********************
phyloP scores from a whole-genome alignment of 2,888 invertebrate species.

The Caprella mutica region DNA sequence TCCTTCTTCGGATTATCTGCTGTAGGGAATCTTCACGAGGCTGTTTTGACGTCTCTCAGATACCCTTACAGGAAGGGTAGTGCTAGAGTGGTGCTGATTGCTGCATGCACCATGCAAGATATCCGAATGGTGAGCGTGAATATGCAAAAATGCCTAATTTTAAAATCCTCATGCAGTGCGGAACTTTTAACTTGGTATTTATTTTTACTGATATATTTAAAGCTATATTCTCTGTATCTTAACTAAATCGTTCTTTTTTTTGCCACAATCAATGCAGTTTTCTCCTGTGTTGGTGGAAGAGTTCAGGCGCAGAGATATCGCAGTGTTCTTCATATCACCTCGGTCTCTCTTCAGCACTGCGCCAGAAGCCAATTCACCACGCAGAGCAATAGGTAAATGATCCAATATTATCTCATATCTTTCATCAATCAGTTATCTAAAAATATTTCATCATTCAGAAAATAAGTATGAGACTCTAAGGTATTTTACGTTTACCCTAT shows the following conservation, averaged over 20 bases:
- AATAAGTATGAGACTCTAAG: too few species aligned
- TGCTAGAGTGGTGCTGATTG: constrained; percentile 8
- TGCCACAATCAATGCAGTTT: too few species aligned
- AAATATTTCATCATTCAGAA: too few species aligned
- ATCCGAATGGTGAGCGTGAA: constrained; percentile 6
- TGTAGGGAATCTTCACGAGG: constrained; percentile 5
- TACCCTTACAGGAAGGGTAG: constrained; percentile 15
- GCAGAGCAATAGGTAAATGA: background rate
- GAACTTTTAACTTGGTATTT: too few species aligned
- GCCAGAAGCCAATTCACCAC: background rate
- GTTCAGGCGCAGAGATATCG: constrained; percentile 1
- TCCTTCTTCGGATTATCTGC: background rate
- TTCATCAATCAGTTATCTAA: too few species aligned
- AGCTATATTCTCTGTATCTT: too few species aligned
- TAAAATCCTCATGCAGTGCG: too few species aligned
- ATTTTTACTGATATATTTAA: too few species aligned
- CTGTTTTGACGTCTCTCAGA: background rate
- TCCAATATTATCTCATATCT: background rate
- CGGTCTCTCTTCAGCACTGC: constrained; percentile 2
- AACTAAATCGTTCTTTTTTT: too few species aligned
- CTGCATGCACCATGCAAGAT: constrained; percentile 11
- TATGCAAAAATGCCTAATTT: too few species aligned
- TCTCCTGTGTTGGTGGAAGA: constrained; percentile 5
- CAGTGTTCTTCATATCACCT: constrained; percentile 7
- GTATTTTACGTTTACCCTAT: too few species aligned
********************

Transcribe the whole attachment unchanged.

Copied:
phyloP scores from a whole-genome alignment of 2,888 invertebrate species.

The Caprella mutica region DNA sequence TCCTTCTTCGGATTATCTGCTGTAGGGAATCTTCACGAGGCTGTTTTGACGTCTCTCAGATACCCTTACAGGAAGGGTAGTGCTAGAGTGGTGCTGATTGCTGCATGCACCATGCAAGATATCCGAATGGTGAGCGTGAATATGCAAAAATGCCTAATTTTAAAATCCTCATGCAGTGCGGAACTTTTAACTTGGTATTTATTTTTACTGATATATTTAAAGCTATATTCTCTGTATCTTAACTAAATCGTTCTTTTTTTTGCCACAATCAATGCAGTTTTCTCCTGTGTTGGTGGAAGAGTTCAGGCGCAGAGATATCGCAGTGTTCTTCATATCACCTCGGTCTCTCTTCAGCACTGCGCCAGAAGCCAATTCACCACGCAGAGCAATAGGTAAATGATCCAATATTATCTCATATCTTTCATCAATCAGTTATCTAAAAATATTTCATCATTCAGAAAATAAGTATGAGACTCTAAGGTATTTTACGTTTACCCTAT shows the following conservation, averaged over 20 bases:
- AATAAGTATGAGACTCTAAG: too few species aligned
- TGCTAGAGTGGTGCTGATTG: constrained; percentile 8
- TGCCACAATCAATGCAGTTT: too few species aligned
- AAATATTTCATCATTCAGAA: too few species aligned
- ATCCGAATGGTGAGCGTGAA: constrained; percentile 6
- TGTAGGGAATCTTCACGAGG: constrained; percentile 5
- TACCCTTACAGGAAGGGTAG: constrained; percentile 15
- GCAGAGCAATAGGTAAATGA: background rate
- GAACTTTTAACTTGGTATTT: too few species aligned
- GCCAGAAGCCAATTCACCAC: background rate
- GTTCAGGCGCAGAGATATCG: constrained; percentile 1
- TCCTTCTTCGGATTATCTGC: background rate
- TTCATCAATCAGTTATCTAA: too few species aligned
- AGCTATATTCTCTGTATCTT: too few species aligned
- TAAAATCCTCATGCAGTGCG: too few species aligned
- ATTTTTACTGATATATTTAA: too few species aligned
- CTGTTTTGACGTCTCTCAGA: background rate
- TCCAATATTATCTCATATCT: background rate
- CGGTCTCTCTTCAGCACTGC: constrained; percentile 2
- AACTAAATCGTTCTTTTTTT: too few species aligned
- CTGCATGCACCATGCAAGAT: constrained; percentile 11
- TATGCAAAAATGCCTAATTT: too few species aligned
- TCTCCTGTGTTGGTGGAAGA: constrained; percentile 5
- CAGTGTTCTTCATATCACCT: constrained; percentile 7
- GTATTTTACGTTTACCCTAT: too few species aligned